A couple of weeks ago Roll Call, the U.S. Capitol’s insider news magazine, reminded us that a complicated quirk in budget rules exempted U.S. Senators from their own plan to replace the Affordable Care Act. Although that plan is widely despised, the Republican leader, Mitch McConnell, threatened to call a vote simply to repeal the federal health care law. Any outcome, then, is of no direct impact to Senators because their plan is special, not involved.
The rules keep Senators well-insulated in their own tax-subsidized health insurance plan, a benefit with the thinnest roots to the Affordable Care Act, enabling the legislators to claim, weakly, that they pay into the “same” plan as all federal employees. This is like a Lexus driver saying he rides in a Toyota.
Fearing a citizen backlash against the privilege, Ted Cruz, the Texas Republican and a fierce conservative, crafted a plan to nullify the exemption, but it banged up against complications in the rules. As part of the 2010 Affordable Care Act, members of Congress and many staffers had quietly shifted their health insurance and benefits from the Federal
Employee Health Benefits program to the small business exchange in Washington, D.C. – and under jurisdiction of a separate committee.
The route through another procedural thicket, called “reconciliation instructions,” means that the Senate’s plan must exempt members’ insurance lest it lose its “privileged” status, one that requires only 50 votes for passage. A plan without that status, but including the senators’ insurance, would require 60 votes, a total that is out of reach for proponents of anything like the current Senate health care plan.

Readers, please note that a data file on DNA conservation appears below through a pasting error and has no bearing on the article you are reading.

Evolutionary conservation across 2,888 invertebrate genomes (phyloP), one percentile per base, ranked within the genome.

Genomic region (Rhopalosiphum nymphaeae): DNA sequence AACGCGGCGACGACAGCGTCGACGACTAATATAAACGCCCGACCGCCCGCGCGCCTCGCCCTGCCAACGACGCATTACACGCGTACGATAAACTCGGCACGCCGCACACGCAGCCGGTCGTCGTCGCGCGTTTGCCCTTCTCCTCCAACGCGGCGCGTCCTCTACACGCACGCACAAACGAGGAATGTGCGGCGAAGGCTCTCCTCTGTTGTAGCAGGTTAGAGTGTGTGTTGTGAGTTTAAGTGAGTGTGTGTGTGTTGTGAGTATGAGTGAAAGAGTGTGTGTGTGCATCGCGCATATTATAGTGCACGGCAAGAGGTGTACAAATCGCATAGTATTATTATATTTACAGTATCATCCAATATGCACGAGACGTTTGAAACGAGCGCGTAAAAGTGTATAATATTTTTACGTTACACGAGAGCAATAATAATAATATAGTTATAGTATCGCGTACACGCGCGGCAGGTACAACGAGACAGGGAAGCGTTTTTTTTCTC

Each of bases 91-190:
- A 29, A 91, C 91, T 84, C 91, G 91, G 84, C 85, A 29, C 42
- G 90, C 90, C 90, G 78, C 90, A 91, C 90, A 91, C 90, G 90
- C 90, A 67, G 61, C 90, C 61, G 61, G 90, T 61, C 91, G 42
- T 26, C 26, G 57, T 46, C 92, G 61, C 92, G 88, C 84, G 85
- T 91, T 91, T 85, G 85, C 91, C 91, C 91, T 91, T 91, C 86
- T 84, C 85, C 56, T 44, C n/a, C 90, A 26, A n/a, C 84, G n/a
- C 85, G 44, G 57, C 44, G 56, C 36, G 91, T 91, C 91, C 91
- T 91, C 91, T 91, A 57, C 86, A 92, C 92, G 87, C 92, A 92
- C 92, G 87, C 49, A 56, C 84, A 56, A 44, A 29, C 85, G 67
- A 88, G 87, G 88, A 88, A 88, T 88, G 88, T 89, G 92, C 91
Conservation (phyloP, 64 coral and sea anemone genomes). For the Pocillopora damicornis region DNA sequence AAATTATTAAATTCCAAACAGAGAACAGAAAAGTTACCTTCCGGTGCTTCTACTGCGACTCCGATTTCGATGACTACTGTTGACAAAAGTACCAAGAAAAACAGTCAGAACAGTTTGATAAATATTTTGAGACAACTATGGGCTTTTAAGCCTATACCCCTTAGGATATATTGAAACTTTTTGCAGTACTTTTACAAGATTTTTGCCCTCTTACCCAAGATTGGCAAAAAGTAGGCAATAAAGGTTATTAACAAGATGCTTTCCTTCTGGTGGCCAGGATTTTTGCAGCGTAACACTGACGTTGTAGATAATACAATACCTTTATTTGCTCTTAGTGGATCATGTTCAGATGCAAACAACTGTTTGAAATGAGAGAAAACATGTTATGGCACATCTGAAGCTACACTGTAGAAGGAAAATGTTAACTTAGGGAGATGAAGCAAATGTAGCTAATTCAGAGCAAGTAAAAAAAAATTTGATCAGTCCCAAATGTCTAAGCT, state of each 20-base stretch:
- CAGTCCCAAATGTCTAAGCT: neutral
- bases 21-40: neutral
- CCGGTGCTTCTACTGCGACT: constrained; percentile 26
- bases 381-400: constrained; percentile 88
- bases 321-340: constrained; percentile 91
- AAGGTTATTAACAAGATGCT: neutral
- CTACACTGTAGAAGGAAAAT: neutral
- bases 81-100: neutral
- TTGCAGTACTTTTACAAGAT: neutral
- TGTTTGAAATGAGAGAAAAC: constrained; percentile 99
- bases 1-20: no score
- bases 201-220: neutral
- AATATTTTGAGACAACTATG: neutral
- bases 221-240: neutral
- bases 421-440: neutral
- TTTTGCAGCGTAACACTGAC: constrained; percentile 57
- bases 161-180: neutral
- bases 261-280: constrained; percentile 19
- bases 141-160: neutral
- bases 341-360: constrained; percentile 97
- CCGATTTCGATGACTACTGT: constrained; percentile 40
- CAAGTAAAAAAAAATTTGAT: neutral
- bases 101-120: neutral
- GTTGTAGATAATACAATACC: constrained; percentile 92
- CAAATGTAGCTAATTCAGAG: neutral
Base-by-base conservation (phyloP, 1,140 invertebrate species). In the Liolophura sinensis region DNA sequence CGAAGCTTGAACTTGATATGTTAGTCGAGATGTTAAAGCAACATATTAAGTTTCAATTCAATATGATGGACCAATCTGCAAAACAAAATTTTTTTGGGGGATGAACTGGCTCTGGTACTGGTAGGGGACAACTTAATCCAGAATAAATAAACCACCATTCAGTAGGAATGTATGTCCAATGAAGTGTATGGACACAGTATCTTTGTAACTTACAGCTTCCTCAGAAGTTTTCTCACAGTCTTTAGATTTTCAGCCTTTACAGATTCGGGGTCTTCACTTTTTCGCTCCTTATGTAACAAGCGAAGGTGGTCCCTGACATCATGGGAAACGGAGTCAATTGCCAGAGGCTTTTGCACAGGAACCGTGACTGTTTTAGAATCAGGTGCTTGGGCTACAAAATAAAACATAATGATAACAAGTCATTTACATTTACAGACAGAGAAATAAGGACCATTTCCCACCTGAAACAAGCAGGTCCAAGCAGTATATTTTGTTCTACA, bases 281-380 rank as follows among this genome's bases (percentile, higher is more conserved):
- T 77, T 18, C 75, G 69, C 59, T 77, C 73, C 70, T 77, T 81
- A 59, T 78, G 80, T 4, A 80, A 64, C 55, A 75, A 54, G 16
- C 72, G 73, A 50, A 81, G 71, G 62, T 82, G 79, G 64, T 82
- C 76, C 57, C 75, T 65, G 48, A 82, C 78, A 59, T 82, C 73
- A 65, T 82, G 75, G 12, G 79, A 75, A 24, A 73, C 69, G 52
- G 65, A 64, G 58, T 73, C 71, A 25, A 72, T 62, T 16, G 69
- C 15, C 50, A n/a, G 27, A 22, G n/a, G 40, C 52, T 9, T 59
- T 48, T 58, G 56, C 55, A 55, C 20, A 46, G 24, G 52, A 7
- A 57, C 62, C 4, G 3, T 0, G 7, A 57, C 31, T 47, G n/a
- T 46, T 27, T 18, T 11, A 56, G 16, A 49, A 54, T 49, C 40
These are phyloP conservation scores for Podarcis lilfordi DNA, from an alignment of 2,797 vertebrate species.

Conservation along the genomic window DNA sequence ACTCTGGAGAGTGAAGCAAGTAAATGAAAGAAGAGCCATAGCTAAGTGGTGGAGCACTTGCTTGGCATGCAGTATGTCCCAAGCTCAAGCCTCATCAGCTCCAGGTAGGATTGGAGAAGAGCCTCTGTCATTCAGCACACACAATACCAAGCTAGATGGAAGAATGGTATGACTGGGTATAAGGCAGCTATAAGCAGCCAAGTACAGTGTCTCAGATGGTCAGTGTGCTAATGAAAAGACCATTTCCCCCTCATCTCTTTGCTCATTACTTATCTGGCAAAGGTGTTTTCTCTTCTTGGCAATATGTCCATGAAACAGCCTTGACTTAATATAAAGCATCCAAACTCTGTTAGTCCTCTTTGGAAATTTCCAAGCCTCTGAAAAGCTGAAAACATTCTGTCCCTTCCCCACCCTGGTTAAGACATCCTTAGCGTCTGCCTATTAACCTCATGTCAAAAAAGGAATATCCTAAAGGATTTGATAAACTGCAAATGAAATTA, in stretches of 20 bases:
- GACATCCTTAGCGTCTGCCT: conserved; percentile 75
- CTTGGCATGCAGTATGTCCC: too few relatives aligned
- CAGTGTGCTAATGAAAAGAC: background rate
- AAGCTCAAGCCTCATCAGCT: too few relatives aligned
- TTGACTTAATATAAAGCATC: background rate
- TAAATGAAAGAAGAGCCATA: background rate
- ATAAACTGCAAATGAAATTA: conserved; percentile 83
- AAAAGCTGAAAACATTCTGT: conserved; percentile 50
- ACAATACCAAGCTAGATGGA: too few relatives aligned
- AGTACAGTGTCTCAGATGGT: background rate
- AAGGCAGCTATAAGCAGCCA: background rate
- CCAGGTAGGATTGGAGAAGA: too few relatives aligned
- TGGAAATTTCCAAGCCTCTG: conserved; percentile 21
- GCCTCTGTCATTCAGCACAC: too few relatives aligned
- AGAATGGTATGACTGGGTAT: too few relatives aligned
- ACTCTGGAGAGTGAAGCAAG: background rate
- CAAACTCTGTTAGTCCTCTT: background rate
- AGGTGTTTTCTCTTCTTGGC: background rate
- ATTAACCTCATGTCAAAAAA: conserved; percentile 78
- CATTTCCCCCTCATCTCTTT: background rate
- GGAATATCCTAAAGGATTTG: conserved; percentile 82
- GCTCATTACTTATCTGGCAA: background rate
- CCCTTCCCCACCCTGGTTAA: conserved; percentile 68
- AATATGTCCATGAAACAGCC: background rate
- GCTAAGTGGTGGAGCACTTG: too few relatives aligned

Put another way, Senators and House members have no dogs in the current hunt. Their health insurance and benefits are not part of the legislation now so controversial – a Senate plan crafted entirely behind closed doors and one that has had not a minute of public hearing.
We must remember that congressional health care includes extra privileges, such as free outpatient care at the Washington area’s Army and Naval medical centers; they have access to the Office of the Attending Physician at the Capitol, which costs members $500 a year and puts them within shouting distance of highly professional care for everything from routine physical exams to X-rays, CAT scans and surgery.
At more than one town hall meeting on health care – the ones legislators dare to attend – the consistent, long-simmering question on nearly every citizen’s mind, or tongue, is
“Why can’t we have what the Congress has?” Long answer: It’s one thing to subsidize the Federal Employees Health Benefits Program and the small business exchange in Washington and eight million other federal employees. But it is quite another to offer the plan to hundreds of millions more (the rest of us), and extend those extra special Congressional privileges at no cost but our own – an estimated $1 trillion over ten years.
Short answer: Our plan is too expensive to include the rest of you. The grand health care perk – the one that is excluded from the current Senate plan (and was never part of the House plan) – is one big reason that members of congress campaign year-round to keep their jobs.
Think on it the next time legislators speak so earnestly about health care – knights of the realm, sharing our pain.